The Complexity Of Black Cultural Landscapes Is The Topic Of A Symposium At U.Va.'s School of Architecture

March 3, 1999 -- "Sites of Memory: Landscapes of Race and Ideology," a multidisciplinary symposium that explores the effects of race on the built environment, will be hosted by the University of Virginia's School of Architecture in Campbell Hall, March 25-27.

Architects, landscape architects, planners, historians, and scholars of African-American studies will gather to discuss "the historic and contemporary effects of race upon the development of the built environment, examining the realities and myths of America's racial landscapes," said Craig Barton, the symposium's organizer and assistant professor at U.Va.'s School of Architecture. This is a unique opportunity to look at and begin to understand the dual racial landscapes that exist in America and what that means to us as a nation in terms of culture and environment.

Randall Kenan, author of "Walking on Water: Black Lives at the Turn of the Twenty-First Century," will be the keynote speaker. He has taught writing at Vassar College, Duke University, Columbia University, Sarah Lawrence College and his alma mater, University of North Carolina at Chapel Hill. Currently, Kenan is a visiting professor of creative writing at the University of Memphis. The symposium will look at the urban fabric that has resulted from the weaving of the politics of slavery, custom and law. Participants will discuss the "separate but equal" Supreme Court ruling and the "Jim Crow" laws and explore the influence they had on the churches, schools, homes, parks and streets in creating a black landscape that relied on oral traditions. Conference participants include:

Araya Asgedom, Department of Architecture, Hampton University

Nathaniel Q. Belcher, School of Architecture, Florida International University

Kofi M. Boone, landscape architect, JJR Incorporated, Ann Arbor, MI

David P. Brown, School of Architecture, Rice University

Reginald Butler, Carter G. Woodson Institute for Afro-American and African Studies, University of Virginia

Maurice D. Cox, School of Architecture, University of Virginia

Felecia Davis, School of Architecture, Cornell University

Scot French, Carter G. Woodson Institute for Afro-American and African Studies, University of Virginia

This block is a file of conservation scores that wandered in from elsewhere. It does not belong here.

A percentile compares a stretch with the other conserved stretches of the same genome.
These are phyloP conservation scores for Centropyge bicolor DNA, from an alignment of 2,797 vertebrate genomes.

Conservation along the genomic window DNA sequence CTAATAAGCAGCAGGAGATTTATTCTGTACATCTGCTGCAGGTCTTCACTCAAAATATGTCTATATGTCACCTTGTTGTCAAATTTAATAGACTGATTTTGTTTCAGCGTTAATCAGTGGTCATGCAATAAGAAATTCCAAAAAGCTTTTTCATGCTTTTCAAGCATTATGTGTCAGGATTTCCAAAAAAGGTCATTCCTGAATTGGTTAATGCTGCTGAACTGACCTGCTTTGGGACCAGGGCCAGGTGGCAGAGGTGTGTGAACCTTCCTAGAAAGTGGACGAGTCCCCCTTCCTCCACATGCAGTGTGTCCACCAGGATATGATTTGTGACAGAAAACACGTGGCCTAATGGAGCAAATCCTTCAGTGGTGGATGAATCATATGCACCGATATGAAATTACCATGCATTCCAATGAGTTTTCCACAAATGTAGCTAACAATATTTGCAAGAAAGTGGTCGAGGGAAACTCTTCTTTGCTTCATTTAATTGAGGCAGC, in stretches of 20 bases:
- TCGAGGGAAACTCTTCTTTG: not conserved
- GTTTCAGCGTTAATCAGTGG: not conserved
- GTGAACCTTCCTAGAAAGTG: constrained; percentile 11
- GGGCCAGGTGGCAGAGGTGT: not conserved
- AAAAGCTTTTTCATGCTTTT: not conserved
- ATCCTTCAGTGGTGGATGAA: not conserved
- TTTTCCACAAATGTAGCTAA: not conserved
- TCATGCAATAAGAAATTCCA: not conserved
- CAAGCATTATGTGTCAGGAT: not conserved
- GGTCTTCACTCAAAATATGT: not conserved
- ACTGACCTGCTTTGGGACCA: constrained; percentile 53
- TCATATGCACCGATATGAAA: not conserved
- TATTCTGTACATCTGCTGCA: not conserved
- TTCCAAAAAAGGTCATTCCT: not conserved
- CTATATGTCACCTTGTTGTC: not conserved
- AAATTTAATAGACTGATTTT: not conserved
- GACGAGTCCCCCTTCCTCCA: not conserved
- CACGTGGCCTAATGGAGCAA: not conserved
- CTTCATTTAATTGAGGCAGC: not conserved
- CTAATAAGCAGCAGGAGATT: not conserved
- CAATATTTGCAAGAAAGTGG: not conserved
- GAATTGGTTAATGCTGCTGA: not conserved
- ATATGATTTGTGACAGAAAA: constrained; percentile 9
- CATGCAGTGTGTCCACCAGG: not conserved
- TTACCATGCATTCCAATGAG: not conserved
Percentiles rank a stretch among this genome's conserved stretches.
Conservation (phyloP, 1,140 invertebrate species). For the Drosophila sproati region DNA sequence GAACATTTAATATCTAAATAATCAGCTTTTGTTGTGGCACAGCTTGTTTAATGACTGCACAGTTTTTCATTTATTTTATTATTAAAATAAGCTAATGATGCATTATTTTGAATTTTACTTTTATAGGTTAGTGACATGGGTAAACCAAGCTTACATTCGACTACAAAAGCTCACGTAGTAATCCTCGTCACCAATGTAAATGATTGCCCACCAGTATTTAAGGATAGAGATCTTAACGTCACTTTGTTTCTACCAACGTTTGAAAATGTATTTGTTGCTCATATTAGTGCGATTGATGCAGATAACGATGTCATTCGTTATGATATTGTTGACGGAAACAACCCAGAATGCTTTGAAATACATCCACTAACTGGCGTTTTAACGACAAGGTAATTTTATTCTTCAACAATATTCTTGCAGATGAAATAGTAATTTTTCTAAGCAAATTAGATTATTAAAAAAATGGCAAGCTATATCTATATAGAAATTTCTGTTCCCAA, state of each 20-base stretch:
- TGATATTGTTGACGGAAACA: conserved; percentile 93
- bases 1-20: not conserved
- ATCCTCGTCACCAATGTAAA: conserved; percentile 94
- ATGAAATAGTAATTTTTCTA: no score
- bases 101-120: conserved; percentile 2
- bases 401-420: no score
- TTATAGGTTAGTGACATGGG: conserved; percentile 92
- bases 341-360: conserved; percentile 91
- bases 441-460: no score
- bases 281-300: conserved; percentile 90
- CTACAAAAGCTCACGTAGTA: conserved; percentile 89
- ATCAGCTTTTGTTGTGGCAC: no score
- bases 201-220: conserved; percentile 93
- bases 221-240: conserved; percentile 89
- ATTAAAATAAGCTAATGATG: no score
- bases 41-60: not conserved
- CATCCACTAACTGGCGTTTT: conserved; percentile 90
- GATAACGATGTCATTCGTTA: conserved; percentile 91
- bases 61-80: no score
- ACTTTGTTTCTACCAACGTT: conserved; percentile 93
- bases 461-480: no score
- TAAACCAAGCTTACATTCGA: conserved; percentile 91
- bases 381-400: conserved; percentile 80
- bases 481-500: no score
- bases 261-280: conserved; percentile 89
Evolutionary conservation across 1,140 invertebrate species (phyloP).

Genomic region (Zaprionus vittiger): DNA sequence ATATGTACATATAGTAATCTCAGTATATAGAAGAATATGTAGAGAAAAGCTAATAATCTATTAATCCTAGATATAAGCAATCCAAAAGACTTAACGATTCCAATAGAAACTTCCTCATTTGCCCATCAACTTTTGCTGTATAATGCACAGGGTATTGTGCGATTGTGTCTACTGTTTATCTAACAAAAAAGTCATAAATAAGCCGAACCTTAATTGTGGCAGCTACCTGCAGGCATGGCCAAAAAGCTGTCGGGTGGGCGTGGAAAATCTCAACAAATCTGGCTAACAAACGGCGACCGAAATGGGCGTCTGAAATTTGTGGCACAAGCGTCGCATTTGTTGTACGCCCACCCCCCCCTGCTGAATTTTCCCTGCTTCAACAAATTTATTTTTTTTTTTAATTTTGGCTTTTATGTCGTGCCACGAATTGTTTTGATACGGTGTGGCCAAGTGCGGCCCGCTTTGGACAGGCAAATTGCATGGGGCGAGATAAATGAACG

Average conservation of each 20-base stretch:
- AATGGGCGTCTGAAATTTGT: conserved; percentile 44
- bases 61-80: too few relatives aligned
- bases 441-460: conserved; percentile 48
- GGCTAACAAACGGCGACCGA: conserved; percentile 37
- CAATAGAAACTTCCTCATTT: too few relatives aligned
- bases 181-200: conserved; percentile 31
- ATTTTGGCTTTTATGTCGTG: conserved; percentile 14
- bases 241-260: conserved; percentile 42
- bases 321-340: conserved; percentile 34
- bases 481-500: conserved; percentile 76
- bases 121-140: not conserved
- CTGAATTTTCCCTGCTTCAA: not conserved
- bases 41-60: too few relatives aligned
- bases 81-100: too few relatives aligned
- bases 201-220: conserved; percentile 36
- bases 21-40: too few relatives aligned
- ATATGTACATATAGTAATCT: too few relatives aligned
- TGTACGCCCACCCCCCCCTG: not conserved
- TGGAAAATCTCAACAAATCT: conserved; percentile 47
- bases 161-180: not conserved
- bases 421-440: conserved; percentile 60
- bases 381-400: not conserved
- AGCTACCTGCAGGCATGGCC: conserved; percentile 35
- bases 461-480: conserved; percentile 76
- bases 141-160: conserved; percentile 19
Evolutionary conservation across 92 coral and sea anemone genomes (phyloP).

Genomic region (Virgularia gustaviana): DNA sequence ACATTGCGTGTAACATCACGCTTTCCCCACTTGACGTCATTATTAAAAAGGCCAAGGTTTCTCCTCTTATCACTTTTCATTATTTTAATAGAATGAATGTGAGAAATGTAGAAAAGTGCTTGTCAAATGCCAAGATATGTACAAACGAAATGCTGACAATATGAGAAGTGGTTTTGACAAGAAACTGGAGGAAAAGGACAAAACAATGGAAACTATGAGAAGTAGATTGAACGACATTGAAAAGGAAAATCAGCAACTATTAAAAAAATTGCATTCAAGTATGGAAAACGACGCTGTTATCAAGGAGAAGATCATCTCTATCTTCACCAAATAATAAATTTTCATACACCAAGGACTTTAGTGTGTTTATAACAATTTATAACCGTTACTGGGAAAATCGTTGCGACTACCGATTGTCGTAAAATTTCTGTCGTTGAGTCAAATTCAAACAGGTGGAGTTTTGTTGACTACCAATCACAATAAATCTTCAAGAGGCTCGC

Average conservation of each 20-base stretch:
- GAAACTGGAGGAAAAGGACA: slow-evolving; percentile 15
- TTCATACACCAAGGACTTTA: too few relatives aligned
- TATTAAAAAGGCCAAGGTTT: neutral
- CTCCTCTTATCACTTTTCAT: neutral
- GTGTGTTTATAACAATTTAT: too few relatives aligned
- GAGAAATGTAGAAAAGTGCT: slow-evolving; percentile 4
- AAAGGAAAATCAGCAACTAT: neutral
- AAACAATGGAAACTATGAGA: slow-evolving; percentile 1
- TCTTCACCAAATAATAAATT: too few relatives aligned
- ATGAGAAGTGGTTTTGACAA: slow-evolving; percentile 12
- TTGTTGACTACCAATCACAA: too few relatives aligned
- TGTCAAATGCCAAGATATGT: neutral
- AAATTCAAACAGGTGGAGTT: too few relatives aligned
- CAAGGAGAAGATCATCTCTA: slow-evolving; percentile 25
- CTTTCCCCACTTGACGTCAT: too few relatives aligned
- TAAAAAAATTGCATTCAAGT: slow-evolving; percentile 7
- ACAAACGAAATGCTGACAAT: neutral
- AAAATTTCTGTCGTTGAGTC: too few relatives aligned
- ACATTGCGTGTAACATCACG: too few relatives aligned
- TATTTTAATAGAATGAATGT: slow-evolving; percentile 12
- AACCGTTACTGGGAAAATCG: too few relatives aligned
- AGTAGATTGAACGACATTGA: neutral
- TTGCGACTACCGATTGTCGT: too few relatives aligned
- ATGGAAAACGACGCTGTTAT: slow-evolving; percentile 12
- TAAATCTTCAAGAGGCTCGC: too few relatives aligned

Kenrick Ian Grandison, School of Natural Resources and Environment, University of Michigan

Bradford Grant, Department of Architecture, Hampton University

Lesley Naa Norle Lokko, Department of Architecture, University of Illinois at Chicago

Shawn L. Rickenbacker, Knowlton School of Architecture, Ohio State University¥ William Wesley Taylor, College of Design, Art, Architecture and Planning, University of Cincinnati

Amy Weisser, American Museum of Natural History

LaBarbara J. Wigfall, Department of Landscape Architecture, Kansas State University

William Williams, School of Architecture, Rice University

Mabel O. Wilson, School of Architectural Studies, California College of Arts and Crafts

Craig Barton, School of Architecture, University of Virginia

"History, Memory, Race, and Place in the Jim Crow South, 1900-1925," an exhibit documenting the lives and cultural landscapes of African-Americans in Central Virginia will be on view at the Carter G. Woodson Institute for Afro-American and African Studies, Minor Hall. The exhibit features more than 100 images from the Rufus W. Holsinger Studio Photography Collection at the University of Virginia Library. The exhibition is funded by the Virginia Foundation for the Humanities.

Funding for the symposium is provided by grants from the Graham Foundation for Advance Studies in the Fine Arts, the George Gund Foundation, the Dean's Forum of the School of Architecture at the University of Virginia, and the Institute for Sustainable Design. The project is supported by the School of Architecture and the Carter G. Woodson Institute.

The symposium is free and open to the public. Advance registration is recommended. To register call (804) 924-6467. Visit the conference website at ###

For additional information please contact Craig Barton at (804) 924-6467 or

Contact: Jane Ford, (804) 924-4298.

FOR ADDITIONAL INFORMATION: please contact the Office of University Relations at (804) 924-7116. Television reporters should contact the TV News Office at (804) 924-7550.
SOURCE: U.Va. News Services


Top news site edited by Jane Ford (; maintained by Karen Asher (; releases posted by Suzanne Raileanu (
Last Modified: Wednesday, 02-Jun-1999 11:57:57 EDT
© 1999 by the Rector and Visitors of the University of Virginia
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